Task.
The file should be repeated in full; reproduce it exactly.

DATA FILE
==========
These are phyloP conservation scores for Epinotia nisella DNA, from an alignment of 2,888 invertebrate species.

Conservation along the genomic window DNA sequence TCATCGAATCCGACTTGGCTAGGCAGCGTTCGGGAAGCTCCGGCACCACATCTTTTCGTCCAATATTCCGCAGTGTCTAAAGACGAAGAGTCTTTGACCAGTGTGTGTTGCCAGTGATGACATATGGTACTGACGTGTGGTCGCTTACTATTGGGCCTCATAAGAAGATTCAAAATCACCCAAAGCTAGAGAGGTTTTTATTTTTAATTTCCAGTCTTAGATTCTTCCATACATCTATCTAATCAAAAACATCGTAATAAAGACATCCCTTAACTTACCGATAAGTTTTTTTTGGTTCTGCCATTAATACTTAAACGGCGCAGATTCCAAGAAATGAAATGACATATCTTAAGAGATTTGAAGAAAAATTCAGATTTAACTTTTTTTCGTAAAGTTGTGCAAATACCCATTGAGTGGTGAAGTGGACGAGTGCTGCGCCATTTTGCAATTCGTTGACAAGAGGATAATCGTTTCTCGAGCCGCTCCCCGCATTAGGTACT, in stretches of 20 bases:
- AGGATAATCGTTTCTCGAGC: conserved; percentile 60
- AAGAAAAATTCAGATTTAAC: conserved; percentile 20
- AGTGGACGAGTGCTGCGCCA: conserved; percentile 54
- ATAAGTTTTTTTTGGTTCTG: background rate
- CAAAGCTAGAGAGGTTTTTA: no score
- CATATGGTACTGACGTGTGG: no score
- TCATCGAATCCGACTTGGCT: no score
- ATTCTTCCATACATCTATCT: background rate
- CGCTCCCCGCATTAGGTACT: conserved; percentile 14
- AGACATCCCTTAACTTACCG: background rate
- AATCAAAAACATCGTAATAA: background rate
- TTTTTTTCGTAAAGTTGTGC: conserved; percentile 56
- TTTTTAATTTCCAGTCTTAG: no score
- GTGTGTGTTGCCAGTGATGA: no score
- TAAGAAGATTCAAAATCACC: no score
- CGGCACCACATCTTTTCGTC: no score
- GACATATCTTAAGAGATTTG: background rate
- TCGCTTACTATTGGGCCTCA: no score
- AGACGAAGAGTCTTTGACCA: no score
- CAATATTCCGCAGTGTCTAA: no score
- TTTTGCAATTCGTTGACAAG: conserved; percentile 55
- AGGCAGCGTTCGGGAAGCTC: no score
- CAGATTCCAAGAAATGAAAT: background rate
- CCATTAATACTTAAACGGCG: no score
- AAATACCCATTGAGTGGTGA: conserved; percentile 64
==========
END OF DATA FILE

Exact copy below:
These are phyloP conservation scores for Epinotia nisella DNA, from an alignment of 2,888 invertebrate species.

Conservation along the genomic window DNA sequence TCATCGAATCCGACTTGGCTAGGCAGCGTTCGGGAAGCTCCGGCACCACATCTTTTCGTCCAATATTCCGCAGTGTCTAAAGACGAAGAGTCTTTGACCAGTGTGTGTTGCCAGTGATGACATATGGTACTGACGTGTGGTCGCTTACTATTGGGCCTCATAAGAAGATTCAAAATCACCCAAAGCTAGAGAGGTTTTTATTTTTAATTTCCAGTCTTAGATTCTTCCATACATCTATCTAATCAAAAACATCGTAATAAAGACATCCCTTAACTTACCGATAAGTTTTTTTTGGTTCTGCCATTAATACTTAAACGGCGCAGATTCCAAGAAATGAAATGACATATCTTAAGAGATTTGAAGAAAAATTCAGATTTAACTTTTTTTCGTAAAGTTGTGCAAATACCCATTGAGTGGTGAAGTGGACGAGTGCTGCGCCATTTTGCAATTCGTTGACAAGAGGATAATCGTTTCTCGAGCCGCTCCCCGCATTAGGTACT, in stretches of 20 bases:
- AGGATAATCGTTTCTCGAGC: conserved; percentile 60
- AAGAAAAATTCAGATTTAAC: conserved; percentile 20
- AGTGGACGAGTGCTGCGCCA: conserved; percentile 54
- ATAAGTTTTTTTTGGTTCTG: background rate
- CAAAGCTAGAGAGGTTTTTA: no score
- CATATGGTACTGACGTGTGG: no score
- TCATCGAATCCGACTTGGCT: no score
- ATTCTTCCATACATCTATCT: background rate
- CGCTCCCCGCATTAGGTACT: conserved; percentile 14
- AGACATCCCTTAACTTACCG: background rate
- AATCAAAAACATCGTAATAA: background rate
- TTTTTTTCGTAAAGTTGTGC: conserved; percentile 56
- TTTTTAATTTCCAGTCTTAG: no score
- GTGTGTGTTGCCAGTGATGA: no score
- TAAGAAGATTCAAAATCACC: no score
- CGGCACCACATCTTTTCGTC: no score
- GACATATCTTAAGAGATTTG: background rate
- TCGCTTACTATTGGGCCTCA: no score
- AGACGAAGAGTCTTTGACCA: no score
- CAATATTCCGCAGTGTCTAA: no score
- TTTTGCAATTCGTTGACAAG: conserved; percentile 55
- AGGCAGCGTTCGGGAAGCTC: no score
- CAGATTCCAAGAAATGAAAT: background rate
- CCATTAATACTTAAACGGCG: no score
- AAATACCCATTGAGTGGTGA: conserved; percentile 64